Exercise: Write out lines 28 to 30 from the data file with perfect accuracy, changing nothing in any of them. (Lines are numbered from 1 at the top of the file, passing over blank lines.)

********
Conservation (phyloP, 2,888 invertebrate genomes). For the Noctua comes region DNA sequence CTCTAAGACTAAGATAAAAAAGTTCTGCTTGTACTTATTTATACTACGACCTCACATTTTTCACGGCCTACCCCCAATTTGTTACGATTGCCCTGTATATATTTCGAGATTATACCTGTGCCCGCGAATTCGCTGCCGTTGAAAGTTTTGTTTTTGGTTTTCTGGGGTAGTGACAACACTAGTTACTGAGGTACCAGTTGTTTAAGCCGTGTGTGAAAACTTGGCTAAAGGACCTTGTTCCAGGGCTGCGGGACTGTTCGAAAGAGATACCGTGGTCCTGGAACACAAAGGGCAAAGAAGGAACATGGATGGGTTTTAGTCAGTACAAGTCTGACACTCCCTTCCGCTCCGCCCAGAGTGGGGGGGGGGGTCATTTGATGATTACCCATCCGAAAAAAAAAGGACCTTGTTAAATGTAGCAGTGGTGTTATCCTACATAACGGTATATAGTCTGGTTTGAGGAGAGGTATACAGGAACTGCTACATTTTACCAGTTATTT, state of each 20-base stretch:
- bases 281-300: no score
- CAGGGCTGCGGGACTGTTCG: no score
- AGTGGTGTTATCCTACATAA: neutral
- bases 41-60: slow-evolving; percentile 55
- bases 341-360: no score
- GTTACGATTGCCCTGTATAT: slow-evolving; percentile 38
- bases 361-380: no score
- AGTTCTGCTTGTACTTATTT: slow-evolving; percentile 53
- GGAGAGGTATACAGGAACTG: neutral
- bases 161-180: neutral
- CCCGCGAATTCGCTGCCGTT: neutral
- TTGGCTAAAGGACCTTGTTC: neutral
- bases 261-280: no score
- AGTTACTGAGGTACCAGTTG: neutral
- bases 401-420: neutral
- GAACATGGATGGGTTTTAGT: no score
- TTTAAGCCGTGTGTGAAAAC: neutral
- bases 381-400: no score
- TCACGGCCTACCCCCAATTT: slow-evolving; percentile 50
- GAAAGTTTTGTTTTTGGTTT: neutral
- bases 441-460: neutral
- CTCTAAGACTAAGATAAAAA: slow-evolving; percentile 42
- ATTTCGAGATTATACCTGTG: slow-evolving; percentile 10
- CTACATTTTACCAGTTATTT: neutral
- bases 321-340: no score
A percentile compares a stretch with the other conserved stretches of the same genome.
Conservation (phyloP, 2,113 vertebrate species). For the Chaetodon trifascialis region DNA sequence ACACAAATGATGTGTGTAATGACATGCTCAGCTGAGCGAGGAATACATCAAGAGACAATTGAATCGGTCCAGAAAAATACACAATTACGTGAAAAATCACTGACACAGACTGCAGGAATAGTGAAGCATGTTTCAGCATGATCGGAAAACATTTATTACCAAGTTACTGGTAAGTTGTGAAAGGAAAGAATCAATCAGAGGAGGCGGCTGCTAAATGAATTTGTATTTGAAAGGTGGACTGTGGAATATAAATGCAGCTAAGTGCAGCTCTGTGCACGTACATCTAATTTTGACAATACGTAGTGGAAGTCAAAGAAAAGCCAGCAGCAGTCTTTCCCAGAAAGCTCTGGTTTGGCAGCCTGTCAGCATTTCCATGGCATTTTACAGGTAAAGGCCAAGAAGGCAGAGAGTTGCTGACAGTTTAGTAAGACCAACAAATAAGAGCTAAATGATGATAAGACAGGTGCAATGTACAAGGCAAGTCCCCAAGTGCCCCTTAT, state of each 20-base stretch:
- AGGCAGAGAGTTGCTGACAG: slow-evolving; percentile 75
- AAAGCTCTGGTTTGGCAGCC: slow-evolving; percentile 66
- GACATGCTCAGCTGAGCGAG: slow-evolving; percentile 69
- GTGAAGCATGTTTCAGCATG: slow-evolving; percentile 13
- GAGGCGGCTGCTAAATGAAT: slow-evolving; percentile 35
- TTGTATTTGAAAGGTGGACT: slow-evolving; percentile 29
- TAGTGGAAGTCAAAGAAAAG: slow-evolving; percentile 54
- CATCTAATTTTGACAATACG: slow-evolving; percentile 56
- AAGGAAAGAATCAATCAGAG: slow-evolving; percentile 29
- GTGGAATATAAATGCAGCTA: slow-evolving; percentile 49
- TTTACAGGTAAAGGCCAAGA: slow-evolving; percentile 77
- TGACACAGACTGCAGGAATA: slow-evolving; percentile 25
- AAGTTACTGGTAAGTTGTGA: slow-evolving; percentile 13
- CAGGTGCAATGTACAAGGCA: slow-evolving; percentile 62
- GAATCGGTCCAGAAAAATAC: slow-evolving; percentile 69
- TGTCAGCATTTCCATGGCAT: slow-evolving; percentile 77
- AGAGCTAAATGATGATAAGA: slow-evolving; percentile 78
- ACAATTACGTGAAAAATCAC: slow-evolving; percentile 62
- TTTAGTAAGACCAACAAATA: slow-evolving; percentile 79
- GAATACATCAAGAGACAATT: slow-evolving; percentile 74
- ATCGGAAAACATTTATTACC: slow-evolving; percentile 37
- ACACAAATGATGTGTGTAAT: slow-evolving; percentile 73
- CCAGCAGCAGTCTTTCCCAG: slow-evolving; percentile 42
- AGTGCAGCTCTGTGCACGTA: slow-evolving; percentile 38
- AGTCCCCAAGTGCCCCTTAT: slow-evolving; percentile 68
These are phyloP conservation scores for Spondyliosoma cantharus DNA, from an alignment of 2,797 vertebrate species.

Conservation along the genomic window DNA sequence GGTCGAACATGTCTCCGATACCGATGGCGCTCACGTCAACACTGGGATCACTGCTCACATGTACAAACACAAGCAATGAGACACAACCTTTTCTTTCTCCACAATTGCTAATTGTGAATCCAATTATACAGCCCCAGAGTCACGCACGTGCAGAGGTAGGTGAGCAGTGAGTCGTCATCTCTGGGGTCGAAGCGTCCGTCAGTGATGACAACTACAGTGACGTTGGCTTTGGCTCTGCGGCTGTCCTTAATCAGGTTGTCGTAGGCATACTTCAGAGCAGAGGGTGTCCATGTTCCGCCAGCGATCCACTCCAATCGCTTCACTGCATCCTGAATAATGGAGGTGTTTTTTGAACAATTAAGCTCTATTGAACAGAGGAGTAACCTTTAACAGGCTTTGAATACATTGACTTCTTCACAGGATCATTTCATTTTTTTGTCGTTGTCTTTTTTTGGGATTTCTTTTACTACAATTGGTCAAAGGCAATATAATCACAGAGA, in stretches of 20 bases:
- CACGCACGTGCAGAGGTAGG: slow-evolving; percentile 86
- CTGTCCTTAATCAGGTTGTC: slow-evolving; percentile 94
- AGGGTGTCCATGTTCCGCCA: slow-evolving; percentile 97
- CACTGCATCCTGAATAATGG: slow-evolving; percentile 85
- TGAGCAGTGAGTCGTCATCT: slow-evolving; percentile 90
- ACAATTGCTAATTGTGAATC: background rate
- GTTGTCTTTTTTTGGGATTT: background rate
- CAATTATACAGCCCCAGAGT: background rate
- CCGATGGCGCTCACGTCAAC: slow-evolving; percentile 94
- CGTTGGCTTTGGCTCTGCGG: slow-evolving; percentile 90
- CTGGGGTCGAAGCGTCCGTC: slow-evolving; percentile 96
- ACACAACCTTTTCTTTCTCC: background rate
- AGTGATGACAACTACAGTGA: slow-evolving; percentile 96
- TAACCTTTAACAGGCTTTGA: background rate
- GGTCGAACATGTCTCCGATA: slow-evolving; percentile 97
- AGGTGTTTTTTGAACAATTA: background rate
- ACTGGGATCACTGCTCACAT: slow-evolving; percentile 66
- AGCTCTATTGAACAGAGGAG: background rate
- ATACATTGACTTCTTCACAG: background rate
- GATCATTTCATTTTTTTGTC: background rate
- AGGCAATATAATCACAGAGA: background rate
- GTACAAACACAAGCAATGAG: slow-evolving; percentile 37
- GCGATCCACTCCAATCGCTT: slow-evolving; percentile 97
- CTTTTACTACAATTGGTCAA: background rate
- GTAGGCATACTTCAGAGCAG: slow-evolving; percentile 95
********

Conservation (phyloP, 2,113 vertebrate species). For the Chaetodon trifascialis region DNA sequence ACACAAATGATGTGTGTAATGACATGCTCAGCTGAGCGAGGAATACATCAAGAGACAATTGAATCGGTCCAGAAAAATACACAATTACGTGAAAAATCACTGACACAGACTGCAGGAATAGTGAAGCATGTTTCAGCATGATCGGAAAACATTTATTACCAAGTTACTGGTAAGTTGTGAAAGGAAAGAATCAATCAGAGGAGGCGGCTGCTAAATGAATTTGTATTTGAAAGGTGGACTGTGGAATATAAATGCAGCTAAGTGCAGCTCTGTGCACGTACATCTAATTTTGACAATACGTAGTGGAAGTCAAAGAAAAGCCAGCAGCAGTCTTTCCCAGAAAGCTCTGGTTTGGCAGCCTGTCAGCATTTCCATGGCATTTTACAGGTAAAGGCCAAGAAGGCAGAGAGTTGCTGACAGTTTAGTAAGACCAACAAATAAGAGCTAAATGATGATAAGACAGGTGCAATGTACAAGGCAAGTCCCCAAGTGCCCCTTAT, state of each 20-base stretch:
- AGGCAGAGAGTTGCTGACAG: slow-evolving; percentile 75
- AAAGCTCTGGTTTGGCAGCC: slow-evolving; percentile 66